Last time on “City Full of History”, we followed John Champe in his attempt to infiltrate British New York and kidnap the treacherous Benedict Arnold. This week we soar with the ‘Bremen’, the first airplane to cross the Atlantic Ocean non-stop from East to West! Come along as we follow the intrepid aviators of the ‘Bremen’ through 1928 New York City!
The history of transatlantic flight is at once both fascinating and tragic, reflecting the pace of early advancements in aviation. The Atlantic Ocean was first crossed non-stop by John Alcock and Arthur Brown in 1919, a mere 16 years after the Wright Brothers first took flight at Kitty Hawk. Others would follow Alcock and Brown’s exploit; Richard Byrd, Clarence Chamberlin, and of course, Charles Lindbergh. While all of these aviators had crossed the Atlantic they had all done it by crossing from west to east, and there was a reason for that: it was easier.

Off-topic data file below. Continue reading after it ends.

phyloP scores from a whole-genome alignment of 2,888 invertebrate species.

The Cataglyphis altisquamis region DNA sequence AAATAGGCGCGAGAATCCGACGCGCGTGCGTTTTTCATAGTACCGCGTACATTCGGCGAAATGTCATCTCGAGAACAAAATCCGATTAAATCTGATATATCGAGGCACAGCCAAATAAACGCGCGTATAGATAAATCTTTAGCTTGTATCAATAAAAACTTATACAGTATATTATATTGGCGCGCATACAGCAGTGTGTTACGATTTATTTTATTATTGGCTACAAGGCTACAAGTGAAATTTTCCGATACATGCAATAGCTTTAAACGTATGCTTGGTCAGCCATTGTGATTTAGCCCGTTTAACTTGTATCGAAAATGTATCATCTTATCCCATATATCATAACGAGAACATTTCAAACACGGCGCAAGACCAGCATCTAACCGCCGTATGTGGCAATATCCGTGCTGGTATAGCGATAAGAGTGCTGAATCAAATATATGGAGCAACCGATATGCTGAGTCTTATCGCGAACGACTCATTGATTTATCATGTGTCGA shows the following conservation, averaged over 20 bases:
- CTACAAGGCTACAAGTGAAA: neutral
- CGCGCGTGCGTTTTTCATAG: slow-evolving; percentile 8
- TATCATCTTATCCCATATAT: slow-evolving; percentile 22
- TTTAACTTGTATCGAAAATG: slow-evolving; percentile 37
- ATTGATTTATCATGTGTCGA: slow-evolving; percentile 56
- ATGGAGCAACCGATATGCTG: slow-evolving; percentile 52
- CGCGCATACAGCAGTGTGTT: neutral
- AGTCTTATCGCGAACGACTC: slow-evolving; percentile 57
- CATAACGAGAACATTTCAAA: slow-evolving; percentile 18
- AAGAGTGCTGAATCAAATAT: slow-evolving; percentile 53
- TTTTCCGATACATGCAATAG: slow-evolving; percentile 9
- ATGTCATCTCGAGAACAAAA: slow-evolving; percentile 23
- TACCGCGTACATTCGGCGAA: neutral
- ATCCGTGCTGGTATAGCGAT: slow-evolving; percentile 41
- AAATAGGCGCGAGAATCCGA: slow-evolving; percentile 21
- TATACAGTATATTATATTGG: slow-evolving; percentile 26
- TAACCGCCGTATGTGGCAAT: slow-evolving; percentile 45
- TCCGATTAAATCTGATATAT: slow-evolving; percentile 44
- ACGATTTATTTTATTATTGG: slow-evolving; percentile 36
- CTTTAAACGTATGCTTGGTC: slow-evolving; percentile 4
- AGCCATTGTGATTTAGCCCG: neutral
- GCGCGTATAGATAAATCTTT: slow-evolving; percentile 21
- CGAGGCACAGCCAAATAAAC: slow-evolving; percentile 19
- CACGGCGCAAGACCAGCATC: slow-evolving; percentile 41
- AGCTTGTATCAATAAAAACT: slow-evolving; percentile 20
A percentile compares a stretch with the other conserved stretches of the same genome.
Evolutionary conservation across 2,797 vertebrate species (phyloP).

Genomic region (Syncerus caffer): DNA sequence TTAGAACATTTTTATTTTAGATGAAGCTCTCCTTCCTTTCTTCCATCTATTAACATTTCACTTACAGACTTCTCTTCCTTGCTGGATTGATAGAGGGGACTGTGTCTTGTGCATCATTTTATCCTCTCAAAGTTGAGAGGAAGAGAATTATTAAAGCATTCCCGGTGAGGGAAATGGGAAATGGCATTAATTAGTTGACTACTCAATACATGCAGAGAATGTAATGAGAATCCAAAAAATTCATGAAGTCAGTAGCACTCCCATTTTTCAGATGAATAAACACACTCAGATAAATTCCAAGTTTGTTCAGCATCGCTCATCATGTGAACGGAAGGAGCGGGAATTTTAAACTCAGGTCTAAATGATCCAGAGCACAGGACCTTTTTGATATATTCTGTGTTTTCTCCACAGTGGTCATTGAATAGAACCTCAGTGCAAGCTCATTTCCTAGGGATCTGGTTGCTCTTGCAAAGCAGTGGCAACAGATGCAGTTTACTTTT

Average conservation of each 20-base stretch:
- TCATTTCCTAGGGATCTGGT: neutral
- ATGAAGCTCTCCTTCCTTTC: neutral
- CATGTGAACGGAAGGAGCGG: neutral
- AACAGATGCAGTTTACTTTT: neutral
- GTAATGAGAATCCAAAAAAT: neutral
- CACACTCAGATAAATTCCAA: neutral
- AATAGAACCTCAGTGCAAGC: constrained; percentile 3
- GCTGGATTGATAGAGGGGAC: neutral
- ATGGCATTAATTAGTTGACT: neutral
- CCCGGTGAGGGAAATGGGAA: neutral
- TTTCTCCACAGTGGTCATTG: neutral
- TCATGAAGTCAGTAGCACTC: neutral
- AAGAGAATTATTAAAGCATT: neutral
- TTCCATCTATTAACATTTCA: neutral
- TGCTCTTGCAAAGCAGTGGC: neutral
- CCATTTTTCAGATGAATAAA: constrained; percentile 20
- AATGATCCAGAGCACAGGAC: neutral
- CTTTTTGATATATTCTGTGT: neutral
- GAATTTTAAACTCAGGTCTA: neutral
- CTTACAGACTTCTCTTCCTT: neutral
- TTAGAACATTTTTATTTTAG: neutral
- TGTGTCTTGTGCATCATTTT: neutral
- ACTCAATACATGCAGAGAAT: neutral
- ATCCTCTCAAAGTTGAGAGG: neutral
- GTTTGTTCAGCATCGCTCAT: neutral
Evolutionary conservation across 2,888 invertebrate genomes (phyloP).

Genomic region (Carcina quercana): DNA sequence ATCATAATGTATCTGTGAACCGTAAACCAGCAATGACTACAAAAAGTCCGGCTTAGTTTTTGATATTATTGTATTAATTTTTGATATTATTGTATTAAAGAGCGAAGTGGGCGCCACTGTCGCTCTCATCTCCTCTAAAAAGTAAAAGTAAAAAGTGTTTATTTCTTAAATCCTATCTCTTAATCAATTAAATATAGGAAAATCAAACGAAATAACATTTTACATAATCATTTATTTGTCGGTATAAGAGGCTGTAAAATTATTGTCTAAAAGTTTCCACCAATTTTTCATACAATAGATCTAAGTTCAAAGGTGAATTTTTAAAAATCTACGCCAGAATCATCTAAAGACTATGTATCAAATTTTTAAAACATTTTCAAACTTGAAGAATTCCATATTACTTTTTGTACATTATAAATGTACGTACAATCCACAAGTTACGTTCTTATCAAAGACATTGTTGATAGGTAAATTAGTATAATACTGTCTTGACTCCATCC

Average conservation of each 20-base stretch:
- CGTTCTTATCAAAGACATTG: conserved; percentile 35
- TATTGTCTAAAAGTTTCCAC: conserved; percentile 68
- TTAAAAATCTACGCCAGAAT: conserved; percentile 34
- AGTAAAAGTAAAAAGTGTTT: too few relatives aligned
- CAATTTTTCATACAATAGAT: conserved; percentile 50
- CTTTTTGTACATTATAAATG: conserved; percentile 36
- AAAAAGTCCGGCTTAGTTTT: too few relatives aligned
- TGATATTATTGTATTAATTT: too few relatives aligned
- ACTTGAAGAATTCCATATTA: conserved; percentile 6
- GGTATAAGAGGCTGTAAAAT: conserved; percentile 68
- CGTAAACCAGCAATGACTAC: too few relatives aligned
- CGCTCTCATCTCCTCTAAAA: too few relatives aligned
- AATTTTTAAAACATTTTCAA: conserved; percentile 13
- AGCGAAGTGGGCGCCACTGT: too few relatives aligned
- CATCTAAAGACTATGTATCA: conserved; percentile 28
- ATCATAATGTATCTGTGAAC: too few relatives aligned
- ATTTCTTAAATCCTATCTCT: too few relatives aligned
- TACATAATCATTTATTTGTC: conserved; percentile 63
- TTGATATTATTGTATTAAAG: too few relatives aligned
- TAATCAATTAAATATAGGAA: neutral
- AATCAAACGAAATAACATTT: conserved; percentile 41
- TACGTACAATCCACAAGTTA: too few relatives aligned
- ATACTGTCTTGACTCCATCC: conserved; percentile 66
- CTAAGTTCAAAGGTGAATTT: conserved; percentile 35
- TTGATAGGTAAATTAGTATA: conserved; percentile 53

The prevailing winds over the North Atlantic blow from west to east. So if you’re flying from North America to Europe you will be carried along by the wind and have an easier time of it. Coming the other way, you’ll be fighting the wind. Which is why, for almost a year after Lindbergh won the Orteig Prize, no one had been able to do it non-stop in an airplane. Then came the ‘Bremen’, crewed by Captain Hermann Koehl, Major James Fitzmaurice, and Baron Guenther von Huenefeld. Less than a decade before the flight of the ‘Bremen’, the Irish Fitzmaurice had fought on the opposite side of World War I from the Germans Koehl and von Huenefeld. Ten years later these three men would cross an ocean to prove not only the possibility of transatlantic flight, but also, as Fitzmaurice wrote “the great progress that has been made in transforming aviation from a war weapon into a peace force.”